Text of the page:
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Home Buying in Los Altos : Real Estate Advice

  • All63
  • Local Info5
  • Home Buying29
  • Home Selling3
  • Market Conditions3

Activity 42
Wed Jan 18, 2017
Looking to Buy asked:
We're looking to purchase property in Los Altos or Palo Alto to expand or rebuild. What are some of the things we need to look for in the property? What are the cost differences between…
0 votes 0 Answers Share Flag
Mon Sep 26, 2016
Sam.onate answered:
Grace Morioka do you know of a lender that does these type of loans?
0 votes 10 answers Share Flag
Mon Jan 25, 2016
Karen and Paul Catania answered:
With at least 1 tub for the kids you are ok. 99% of us prefer showers but I have had a few clients walk out of a house for sale because there was not a master tub. That's is a bummer but still a very small percentage. Personally I'd prefer a bigger shower than a small one with a tub. Your never going to make everyone happy so as long as your plans aren't to crazy, build what you want and what works for you. ... more
0 votes 3 answers Share Flag
Tue Aug 5, 2014
Claudia Muller answered:
Lots of answers here...but you get what you pay for:

Let me ask you a question. If Google could hire another person to do your same job for 1/2 (or less) than your current salary, etc. What would your response be?

The agent does waaaay more than just find you a home and write the offer.
They have to manage the transaction.
They have to watch for any red flags that may indicate you should be wary of the property, etc.
They take on huge liability.
Their income goes toward insurance, marketing, MLS service, continuting education, advanced education, etc.

Personally, agents do not make enough for what they do.
... more
0 votes 8 answers Share Flag
Tue Aug 5, 2014
Claudia Muller answered:
Tony: Not knowing the specifics of this person's situation, it does sound as if refinacing and pulling cash from the equity built in the property did a BIG way!!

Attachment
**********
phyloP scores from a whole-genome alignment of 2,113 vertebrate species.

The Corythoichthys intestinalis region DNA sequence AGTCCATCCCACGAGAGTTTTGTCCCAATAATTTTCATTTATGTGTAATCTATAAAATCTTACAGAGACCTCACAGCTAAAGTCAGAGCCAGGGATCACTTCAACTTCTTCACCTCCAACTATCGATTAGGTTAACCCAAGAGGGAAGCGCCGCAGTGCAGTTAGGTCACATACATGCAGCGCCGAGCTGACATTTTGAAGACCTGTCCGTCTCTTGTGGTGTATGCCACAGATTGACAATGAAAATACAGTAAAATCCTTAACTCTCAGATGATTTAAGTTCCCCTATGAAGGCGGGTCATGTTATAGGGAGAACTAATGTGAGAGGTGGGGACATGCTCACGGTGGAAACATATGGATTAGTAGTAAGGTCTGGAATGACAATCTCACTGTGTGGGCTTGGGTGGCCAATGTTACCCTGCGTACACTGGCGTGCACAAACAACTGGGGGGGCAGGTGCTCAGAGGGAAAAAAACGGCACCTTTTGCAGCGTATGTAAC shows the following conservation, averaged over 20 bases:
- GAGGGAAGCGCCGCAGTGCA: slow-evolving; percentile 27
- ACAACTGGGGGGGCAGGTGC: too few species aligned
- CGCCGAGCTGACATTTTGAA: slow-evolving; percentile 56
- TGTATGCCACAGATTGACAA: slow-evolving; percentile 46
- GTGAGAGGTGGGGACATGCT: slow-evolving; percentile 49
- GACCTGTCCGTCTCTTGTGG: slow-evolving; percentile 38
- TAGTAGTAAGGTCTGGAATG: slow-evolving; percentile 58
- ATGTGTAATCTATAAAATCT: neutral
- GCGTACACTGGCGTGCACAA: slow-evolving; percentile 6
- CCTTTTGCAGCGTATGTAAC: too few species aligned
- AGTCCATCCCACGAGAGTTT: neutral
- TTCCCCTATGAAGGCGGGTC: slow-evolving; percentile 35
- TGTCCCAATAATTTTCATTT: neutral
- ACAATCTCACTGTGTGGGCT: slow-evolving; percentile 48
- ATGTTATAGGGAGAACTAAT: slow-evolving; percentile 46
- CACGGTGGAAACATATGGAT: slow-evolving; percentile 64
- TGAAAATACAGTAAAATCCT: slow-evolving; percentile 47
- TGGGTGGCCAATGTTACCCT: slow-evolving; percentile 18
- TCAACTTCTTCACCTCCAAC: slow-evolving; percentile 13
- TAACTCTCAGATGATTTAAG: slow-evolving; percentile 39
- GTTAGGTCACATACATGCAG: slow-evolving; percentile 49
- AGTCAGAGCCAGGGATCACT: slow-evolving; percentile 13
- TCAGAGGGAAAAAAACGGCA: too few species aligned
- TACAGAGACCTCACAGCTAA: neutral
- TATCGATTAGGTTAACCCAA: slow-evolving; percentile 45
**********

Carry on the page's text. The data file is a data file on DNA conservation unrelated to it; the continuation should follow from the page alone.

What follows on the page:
0 votes 4 answers Share Flag
Thu Jun 5, 2014
Bob Gerughty answered:
Lot is land locked. An access road needs to be built, and utilities need to be brought in from the street. Must take into account these expenses if considering this lot. Also, the lot is near Highway 280 and have some freeway noise. Form your own judgement knowing that these factors exist. ... more
0 votes 1 answer Share Flag
Thu Jun 5, 2014
Douglass Mcneil answered:
OK thanks. I wouldn't have thought the discount to be as you big as you reference (5-20%), but I haven't done the analysis.
0 votes 5 answers Share Flag
Thu Feb 13, 2014
Alexander Greer answered:
It is just neutral. There are many different types of neighborhoods and people like different things. SO, people who like that that neighborhood will be fine with that kind of stuff. Email me if you have any further questions.

Alex Greer
Loan Officer
NMLS #1056079
... more
0 votes 5 answers Share Flag
Sun Feb 9, 2014
Juliana Lee answered:
If your home is in a flood zone your addition is getting close to the percentage which requires the whole house to be brought up to current requirements to avoid/minimize flood damage. You may also be required to make energy efficiency changes which usually aren't too costly but may limit the number and size of windows you can add. Your addition and remodeling may trigger additional work which will also increase the assessed valuation. In general the Santa Clara County Assessor is usually realistic about the increased value to your home and bases your tax increase on that value. My experience with cities has been that they might try to justify the highest possible value for the work, resulting in higher permit fees and a chance of higher property taxes. I would select an architect based on the quality and effectiveness of his work rather than the tax consequences. I've seen architects propose changes which provide little value. John Barton based in Fremont did an excellent job designing my home. You might find my statistics showing the increased values from knocking down and building a new Los Altos home useful and interesting ...
Juliana Lee
Top 2 agent nationwide at Keller Williams Realty, the nations largest
Cell 650.857.1000

Over 20 years experience
Over 1,000 homes sold in Santa Clara County and San Mateo County
... more
0 votes 6 answers Share Flag
Thu Dec 5, 2013
pilajunk answered:
API scores does not necessarily only mean a school is good at "teaching", but it also has parents living in that neighborhood who care about academic education (API scores don't measure anything else). It probably also indicates the school caters to more involved parents who will not hesitate to step in and pay/donate to the school for any shortcomings rather than send their kids off to private.